React Now

Latest stories from i100
Have you tried new the Independent Digital Edition apps?
iJobs Job Widget
iJobs General

IT Technician - 1st Line

£19000 - £21000 Per Annum: Clearwater People Solutions Ltd: ***EXCELLENT OPPOR...

Special Needs Teaching Assistant

£50 - £65 per day: Randstad Education Bristol: Special Educational Needs Teach...

Trainee Recruitment Consultant Birmingham

£18000 - £23000 per annum + Comission: SThree: The SThree group is a world lea...

Year 3 Teacher

£100 - £130 per day: Randstad Education Chelmsford: KS2 TeacherWould you like ...

Day In a Page

Read Next

Daily catch-up: unbuilt buildings, the new Establishment and polling on Europe

John Rentoul
Nigel Farage has urged supporters to buy Mike Read's Ukip Calypso song and push it up to the No 1 spot  

Mike Read’s Ukip calypso is mesmerisingly atrocious — but it's not racist

Matthew Norman
Indiana serial killer? Man arrested for murdering teenage prostitute confesses to six other murders - and police fear there could be many more

A new American serial killer?

Police fear man arrested for murder of teen prostitute could be responsible for killing spree dating back 20 years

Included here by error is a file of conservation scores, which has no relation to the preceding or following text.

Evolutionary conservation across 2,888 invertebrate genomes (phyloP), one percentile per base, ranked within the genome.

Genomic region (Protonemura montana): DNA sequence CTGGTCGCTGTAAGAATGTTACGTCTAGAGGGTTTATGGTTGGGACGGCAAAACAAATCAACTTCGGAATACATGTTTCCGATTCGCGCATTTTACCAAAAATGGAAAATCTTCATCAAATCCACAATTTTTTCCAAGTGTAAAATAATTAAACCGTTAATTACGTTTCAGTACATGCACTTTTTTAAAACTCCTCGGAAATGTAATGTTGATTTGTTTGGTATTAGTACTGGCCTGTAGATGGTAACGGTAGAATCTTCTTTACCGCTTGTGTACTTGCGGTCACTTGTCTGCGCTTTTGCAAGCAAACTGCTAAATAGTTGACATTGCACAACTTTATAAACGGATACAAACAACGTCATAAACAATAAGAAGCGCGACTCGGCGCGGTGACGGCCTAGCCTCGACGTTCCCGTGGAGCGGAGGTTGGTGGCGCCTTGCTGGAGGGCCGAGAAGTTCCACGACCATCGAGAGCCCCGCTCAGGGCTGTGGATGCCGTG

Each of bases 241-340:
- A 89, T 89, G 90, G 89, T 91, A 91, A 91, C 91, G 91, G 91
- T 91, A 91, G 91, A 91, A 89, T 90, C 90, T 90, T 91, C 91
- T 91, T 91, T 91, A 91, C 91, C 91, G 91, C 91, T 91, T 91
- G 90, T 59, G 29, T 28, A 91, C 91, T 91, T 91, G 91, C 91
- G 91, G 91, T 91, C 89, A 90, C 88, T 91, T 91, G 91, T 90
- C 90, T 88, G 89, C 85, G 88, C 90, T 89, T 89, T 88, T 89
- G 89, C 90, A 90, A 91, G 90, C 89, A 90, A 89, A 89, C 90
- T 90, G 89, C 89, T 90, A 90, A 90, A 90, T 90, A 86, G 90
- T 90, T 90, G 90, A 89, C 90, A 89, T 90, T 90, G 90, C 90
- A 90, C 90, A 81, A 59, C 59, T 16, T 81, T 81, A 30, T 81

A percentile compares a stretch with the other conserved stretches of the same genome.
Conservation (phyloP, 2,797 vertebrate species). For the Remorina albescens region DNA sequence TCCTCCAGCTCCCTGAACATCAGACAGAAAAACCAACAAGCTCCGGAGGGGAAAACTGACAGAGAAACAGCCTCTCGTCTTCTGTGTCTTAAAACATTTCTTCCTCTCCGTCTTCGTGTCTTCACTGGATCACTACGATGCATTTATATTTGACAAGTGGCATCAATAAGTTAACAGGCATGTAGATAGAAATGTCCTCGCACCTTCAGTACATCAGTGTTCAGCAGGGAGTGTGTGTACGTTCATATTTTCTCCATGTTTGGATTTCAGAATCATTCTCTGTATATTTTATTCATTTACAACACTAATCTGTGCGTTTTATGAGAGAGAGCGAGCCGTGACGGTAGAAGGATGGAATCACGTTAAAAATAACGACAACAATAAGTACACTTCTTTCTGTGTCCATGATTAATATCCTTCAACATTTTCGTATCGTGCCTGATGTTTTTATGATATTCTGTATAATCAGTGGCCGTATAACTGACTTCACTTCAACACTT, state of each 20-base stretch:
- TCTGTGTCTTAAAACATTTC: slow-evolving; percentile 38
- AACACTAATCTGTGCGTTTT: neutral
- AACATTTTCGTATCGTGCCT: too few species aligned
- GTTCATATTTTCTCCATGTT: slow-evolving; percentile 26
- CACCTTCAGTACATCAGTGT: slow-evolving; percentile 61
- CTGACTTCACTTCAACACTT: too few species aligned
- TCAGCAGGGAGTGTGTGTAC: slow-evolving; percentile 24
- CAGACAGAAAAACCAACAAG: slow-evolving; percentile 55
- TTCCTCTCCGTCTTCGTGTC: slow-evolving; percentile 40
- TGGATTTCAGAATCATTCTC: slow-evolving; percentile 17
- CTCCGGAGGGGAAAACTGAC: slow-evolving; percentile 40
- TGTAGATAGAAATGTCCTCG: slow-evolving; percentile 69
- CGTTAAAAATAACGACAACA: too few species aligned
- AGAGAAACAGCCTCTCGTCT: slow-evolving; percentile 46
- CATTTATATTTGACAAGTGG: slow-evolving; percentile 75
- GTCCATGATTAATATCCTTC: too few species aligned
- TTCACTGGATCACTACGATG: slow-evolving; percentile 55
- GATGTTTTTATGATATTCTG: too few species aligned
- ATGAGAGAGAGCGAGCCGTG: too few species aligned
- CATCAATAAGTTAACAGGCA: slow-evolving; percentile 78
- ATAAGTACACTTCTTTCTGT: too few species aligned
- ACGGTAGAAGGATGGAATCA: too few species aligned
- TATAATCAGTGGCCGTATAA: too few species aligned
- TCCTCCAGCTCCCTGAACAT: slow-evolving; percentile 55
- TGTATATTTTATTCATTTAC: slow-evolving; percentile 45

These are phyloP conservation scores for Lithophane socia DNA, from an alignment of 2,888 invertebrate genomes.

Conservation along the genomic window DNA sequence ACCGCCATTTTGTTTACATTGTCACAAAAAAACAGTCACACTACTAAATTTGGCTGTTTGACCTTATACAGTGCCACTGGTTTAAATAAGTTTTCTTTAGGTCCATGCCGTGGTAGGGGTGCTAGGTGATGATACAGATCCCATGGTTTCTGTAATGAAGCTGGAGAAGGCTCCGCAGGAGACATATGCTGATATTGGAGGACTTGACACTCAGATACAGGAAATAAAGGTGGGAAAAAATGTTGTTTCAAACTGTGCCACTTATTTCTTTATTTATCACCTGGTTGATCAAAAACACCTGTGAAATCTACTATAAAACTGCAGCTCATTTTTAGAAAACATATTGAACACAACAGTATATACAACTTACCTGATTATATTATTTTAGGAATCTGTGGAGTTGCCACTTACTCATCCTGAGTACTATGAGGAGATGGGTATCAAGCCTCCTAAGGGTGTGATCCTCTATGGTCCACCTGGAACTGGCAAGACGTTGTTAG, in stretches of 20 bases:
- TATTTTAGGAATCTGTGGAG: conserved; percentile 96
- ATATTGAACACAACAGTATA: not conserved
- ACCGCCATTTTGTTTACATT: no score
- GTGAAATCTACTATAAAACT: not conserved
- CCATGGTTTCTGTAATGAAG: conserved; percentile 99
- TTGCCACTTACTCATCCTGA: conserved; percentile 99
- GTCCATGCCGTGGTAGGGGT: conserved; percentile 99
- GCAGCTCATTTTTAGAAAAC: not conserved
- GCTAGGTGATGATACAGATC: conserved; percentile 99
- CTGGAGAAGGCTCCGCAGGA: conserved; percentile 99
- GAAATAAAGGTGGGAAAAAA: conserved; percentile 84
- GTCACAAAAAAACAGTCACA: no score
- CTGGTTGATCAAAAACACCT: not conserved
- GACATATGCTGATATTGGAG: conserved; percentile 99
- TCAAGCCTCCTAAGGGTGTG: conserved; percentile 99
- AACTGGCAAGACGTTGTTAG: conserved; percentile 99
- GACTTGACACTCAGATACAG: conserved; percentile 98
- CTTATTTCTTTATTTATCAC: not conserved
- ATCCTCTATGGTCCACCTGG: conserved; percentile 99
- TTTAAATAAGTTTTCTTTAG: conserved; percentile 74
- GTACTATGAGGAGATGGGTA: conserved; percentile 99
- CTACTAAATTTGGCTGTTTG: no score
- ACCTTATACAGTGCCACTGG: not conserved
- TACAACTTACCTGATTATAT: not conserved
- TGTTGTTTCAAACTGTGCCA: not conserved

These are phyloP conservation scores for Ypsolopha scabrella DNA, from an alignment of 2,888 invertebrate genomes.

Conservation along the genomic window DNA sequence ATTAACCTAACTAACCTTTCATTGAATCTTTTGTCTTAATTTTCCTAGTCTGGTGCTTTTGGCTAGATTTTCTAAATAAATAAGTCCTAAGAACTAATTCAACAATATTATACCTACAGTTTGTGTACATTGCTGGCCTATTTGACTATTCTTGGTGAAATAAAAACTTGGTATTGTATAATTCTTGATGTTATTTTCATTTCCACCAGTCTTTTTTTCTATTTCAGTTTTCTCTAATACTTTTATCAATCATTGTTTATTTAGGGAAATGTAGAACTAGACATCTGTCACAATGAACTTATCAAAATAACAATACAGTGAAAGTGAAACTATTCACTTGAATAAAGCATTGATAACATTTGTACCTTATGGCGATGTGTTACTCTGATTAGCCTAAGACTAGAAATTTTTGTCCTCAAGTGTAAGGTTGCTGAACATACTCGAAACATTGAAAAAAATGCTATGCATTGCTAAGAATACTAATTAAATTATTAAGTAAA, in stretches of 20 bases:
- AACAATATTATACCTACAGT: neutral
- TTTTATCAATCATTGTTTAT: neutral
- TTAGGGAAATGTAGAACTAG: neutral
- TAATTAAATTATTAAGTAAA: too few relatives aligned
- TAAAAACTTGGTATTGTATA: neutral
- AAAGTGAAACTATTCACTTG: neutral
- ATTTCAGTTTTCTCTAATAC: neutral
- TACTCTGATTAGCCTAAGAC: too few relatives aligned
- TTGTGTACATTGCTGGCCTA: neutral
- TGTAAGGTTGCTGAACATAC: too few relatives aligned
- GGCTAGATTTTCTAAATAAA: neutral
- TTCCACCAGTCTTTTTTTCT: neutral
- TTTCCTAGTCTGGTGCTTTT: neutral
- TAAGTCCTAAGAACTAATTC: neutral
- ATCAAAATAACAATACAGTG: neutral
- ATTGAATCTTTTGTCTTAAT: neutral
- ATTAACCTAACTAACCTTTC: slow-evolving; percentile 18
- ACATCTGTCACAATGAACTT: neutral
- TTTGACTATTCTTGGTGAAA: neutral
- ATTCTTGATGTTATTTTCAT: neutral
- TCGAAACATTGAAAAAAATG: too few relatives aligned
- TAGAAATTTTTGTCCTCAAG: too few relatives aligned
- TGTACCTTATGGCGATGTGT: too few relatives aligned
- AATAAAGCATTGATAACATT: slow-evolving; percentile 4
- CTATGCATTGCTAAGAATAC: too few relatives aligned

Sweetie, the fake 10-year-old girl designed to catch online predators, claims her first scalp

Sting to trap paedophiles may not carry weight in UK courts

Computer image of ‘Sweetie’ represented entrapment, experts say
Fukushima nuclear crisis: Evacuees still stuck in cramped emergency housing three years on - and may never return home

Return to Fukushima – a land they will never call home again

Evacuees still stuck in cramped emergency housing three years on from nuclear disaster
Wildlife Photographer of the Year: Intimate image of resting lions claims top prize

Wildlife Photographer of the Year

Intimate image of resting lions claims top prize
Online petitions: Sign here to change the world

Want to change the world? Just sign here

The proliferation of online petitions allows us to register our protests at the touch of a button. But do they change anything?
Ed Sheeran hits back after being labelled too boring to headline festivals

'You need me, I don’t need you'